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In an article that you wrote in the Aluminum Anodizing Clinic regarding the quality of deionized water, you said that high-quality DI water is very important in the anodizing bath. Why is this?
Why does stopping and starting the flow of DI reduce the efficiency of the DI system? R.H


By ensuring that you use good-quality DI water (resistance of >200,000 ohms) to make up the anodizing electrolyte, you start with a lower level of bath contaminants than if you used city or well water. Some electrolytes are more sensitive than others, however. For example, the chromic acid electrolyte (Type I anodizing) is more sensitive to contaminants than the sulfuric acid (Type II) bath. Let’s face it, sulfuric acid baths have been made up with tap water (sometimes even well water) since the beginning of time. If you don’t have DI water, use RO water. If you don’t have RO water, use tap water. They all work, but the higher the quality the better—when you use water that is free of contaminants you reduce the probability of future quality problems.

Even more important than using good-quality DI water for the electrolytes is using it to make up dye baths and sealing baths. Dye baths are much more sensitive to contaminants than anodizing baths. With dyes, the fewer contaminants in the bath, the longer the bath will give good results. Introduction of contaminants into the dye bath can be greatly reduced if there is a DI rinse tank prior to the dying tanks, also. Dye baths are especially sensitive to dissolved aluminum, sulfates and chlorides, as well as the magnesium, calcium and iron found in hard tap or well water. These elements eventually interfere with the dyeing process and can result in longer dying times, blotchy dyeing and less dye being absorbed by the anodic film.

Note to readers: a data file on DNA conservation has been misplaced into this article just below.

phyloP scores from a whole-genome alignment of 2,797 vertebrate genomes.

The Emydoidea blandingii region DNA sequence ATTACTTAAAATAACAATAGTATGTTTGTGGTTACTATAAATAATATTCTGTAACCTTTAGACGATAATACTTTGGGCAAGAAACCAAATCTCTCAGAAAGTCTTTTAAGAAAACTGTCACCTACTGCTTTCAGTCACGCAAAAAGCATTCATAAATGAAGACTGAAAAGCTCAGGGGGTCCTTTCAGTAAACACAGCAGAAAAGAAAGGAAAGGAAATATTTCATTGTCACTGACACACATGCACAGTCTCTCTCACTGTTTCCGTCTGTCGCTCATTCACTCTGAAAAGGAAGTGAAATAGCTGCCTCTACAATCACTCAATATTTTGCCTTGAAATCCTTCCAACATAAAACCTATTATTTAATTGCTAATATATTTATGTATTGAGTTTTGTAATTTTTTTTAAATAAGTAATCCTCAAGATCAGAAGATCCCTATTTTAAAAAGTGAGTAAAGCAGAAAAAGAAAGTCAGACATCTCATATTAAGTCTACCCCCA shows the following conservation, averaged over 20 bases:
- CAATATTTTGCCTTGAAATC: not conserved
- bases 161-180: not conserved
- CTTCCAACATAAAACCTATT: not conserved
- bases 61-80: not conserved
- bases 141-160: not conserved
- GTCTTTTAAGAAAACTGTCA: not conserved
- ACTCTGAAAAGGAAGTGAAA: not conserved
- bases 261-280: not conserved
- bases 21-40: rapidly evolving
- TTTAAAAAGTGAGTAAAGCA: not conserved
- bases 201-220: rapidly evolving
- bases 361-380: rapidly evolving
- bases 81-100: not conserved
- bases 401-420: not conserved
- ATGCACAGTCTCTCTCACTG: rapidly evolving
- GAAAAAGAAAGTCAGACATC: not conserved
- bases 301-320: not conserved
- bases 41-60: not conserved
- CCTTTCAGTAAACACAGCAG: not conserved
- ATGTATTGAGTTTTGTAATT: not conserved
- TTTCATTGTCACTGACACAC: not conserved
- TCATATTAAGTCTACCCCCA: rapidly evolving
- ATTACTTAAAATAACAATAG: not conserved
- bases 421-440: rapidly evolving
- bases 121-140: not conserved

Dyes are expensive. You want these baths to last as long as possible. Using DI water in the dye bath and in the rinse just prior makes sense for producing the highest quality coatings at minimum cost.

The same general principal applies to sealing baths. Sealing baths are sensitive to varying levels of sulfates, chlorides, phosphates, silicates and just plain hard water. When excessive levels of these contaminants are present, it can take longer to seal, produce sealing smut, or not seal at all. So it makes sense to make up the sealing bath with DI water. Also, a good DI rinse before the seal reduces the chances of dragging these contaminants into the bath and results in better, smut-free sealing and prolongs the life of the bath.

Two answer your second question, if you start and stop the flow of water through a demineralizing resin bed system and watch the readout of the quality of water as it passes thru the outlet pipe, you will probably see that when the system flow is shut off for a while the water quality is lower for a few minutes upon start-up of the flow again.

The length of time needed to get the quality of water required can vary from system to system. The reason for this is each time the water flow of a DI system is shut off, the water in the resin bed equilibrates from the top to the bottom. That is, the incoming (tap or RO) water at the top of the resin bed “contaminates” all of the stagnant water in the bed.

This means that the first water out of the bed looks more like the water at the top of the bed. As soon as the lower-quality water is pushed all the way through the bed, the DI equilibrium reestablishes itself and you are back into the quality zone. The same type of thing happens with mixed-bed and two-bed systems.

Perhaps the best way to avoid this is to have a DI storage tank that can be filled periodically. This avoids most of the stop-start action you get when DI water is used directly from the deionizing equipment. Obviously, if deionized water is used directly from the system, but is used in a continuous flow, the starting and stopping has been eliminated and it would not be a problem.

It has been pointed out by some that when DI water is stored, even in a closed-top tank, it absorbs carbon dioxide from the air. This is true, and when carbon dioxide is mixed with water it forms carbonic acid, a very weak acid that can lower the pH of the solution very slightly. I have never known this to be a problem in an anodizing line. Eliminating hardness, sulfates, phosphates, silicates etc., is more important than the small amount of carbonic acid that may be introduced into the system.